Thursday, 2 June 2016

C'EST LA VIE! - Two weeks in Brittany, France

Because of budget airline, Ryanair, it was cheaper for us to fly back to UK from Porto, and then onto Dinard in Brittany rather than direct from Portugal to France, so we took a week to spend in Cambridge and catch our breaths. And what a week it was!! We felt like we had arrived in a different country to the one we had left two months previously. Gone was the cold, grey, drizzly weather.....the sun had come out brightly, people had stripped off to shorts and t shirts, and were lying around in parks in the sun, and we loved the explosion of blossoms and flowers, with green leaves everywhere. The sun streamed into our room every morning, and we even ate our dinner outside a couple of times, with the temperature hitting 26 degrees!! Two day trips- one to the historic town of Saffron Waldon past the gloriously yellow oil seed rape fields and quaint little villages, and the other walking and lunching at the Millpond area in Cambridge town were equally enjoyable, and so great to catch up with family again.

It was the tulip's turn to flower in May, Cambridge, UK

Tudor building in Saffron Waldon, UK

Pub in Cambridge, UK

Nesting swan, Cambridge, UK

We had a seen nine euro flights to Dinard from London, and couldn't pass them up (although these flights aren't as good a deal as they first seem, when they charge 25 pounds for one check-in bag!). We found a very convenient Air B and B host almost next to the seriously tiny airport, were picked up by a lovely, non English speaking couple (no handshakes or hugs now, we were in France- only kisses!!), and spent a night in their beautiful house. The added extra was breakfast which was spread out over a huge table, and included pastries, buns, crepes, fresh bread, loads of preserves, yogurt, fruit and coffee/tea/chocolate!!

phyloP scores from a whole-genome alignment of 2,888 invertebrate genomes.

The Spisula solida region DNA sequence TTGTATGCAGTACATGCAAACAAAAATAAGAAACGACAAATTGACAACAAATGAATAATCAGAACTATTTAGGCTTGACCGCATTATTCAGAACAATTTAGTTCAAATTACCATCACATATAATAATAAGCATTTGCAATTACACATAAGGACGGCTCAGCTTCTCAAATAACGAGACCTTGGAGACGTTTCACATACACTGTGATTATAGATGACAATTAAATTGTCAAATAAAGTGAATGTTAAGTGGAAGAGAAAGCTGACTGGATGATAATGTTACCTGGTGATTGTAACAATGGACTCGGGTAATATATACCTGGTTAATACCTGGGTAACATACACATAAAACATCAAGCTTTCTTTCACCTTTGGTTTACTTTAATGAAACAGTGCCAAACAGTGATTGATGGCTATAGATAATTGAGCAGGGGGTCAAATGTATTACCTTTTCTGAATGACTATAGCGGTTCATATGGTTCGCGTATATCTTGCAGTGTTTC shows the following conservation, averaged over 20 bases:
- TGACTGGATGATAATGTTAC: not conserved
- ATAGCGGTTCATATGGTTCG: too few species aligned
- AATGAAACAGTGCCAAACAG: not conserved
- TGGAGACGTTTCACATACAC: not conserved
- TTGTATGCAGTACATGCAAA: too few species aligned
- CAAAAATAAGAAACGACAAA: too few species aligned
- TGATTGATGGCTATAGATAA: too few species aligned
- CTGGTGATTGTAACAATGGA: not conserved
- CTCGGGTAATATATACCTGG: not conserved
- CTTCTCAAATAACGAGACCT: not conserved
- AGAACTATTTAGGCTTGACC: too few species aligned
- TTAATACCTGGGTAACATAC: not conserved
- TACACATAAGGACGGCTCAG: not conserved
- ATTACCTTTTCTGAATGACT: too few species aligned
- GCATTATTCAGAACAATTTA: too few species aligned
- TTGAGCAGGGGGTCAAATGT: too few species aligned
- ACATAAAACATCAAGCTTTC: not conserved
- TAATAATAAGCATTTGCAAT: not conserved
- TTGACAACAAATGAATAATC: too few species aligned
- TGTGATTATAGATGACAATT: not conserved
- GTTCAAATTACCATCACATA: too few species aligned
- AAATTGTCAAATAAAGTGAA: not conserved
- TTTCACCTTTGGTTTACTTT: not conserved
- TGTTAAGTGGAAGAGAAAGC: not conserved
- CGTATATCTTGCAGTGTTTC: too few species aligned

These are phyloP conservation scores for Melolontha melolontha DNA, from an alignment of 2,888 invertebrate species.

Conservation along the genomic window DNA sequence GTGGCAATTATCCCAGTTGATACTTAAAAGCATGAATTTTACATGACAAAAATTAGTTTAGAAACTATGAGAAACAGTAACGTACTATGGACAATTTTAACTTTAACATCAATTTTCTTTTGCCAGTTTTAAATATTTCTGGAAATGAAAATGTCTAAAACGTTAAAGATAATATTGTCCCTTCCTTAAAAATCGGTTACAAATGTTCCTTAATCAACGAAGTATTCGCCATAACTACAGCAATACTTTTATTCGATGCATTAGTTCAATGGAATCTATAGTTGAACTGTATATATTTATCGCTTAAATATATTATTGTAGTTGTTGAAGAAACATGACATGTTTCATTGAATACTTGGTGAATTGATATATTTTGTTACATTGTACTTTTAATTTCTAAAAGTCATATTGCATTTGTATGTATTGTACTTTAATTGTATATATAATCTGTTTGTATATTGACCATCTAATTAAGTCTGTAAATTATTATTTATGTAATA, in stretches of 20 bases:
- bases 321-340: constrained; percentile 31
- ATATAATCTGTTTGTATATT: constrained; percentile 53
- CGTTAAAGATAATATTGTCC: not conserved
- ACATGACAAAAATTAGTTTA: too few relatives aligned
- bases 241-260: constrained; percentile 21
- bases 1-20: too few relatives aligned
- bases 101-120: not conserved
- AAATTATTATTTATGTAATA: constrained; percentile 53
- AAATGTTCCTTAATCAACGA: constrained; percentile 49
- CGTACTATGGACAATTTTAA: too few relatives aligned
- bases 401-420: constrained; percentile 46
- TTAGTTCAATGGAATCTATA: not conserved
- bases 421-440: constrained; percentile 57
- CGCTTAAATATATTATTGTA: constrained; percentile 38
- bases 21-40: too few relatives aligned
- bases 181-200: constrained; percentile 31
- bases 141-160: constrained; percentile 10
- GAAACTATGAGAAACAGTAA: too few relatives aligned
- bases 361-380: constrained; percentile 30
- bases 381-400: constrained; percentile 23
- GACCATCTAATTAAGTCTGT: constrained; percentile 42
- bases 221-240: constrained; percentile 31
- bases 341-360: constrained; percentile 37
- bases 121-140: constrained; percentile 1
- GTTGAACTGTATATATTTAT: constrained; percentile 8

Massive coffee cup at breakfast- we were a bit confused! Pleurtuit, France

 We then caught our first Bla Bla Car to Rennes, where our good friends for many years live. Having met them in 2004 in Laos, stayed with them eight years ago in France, and kept in contact through email, it was actually only the third time we had all met up! Chris picked us up and took us to Moigne, near Le Rheu where we met the rest of the family, including two lovely little boys that had been added since we last visited! They were the ultimate hosts, making us feel very comfortable in their home, and spoiling us with their generous hospitality. We're sure they rearranged their house to give us the grand room in the quietest spot at the top of the house, for which we were very grateful.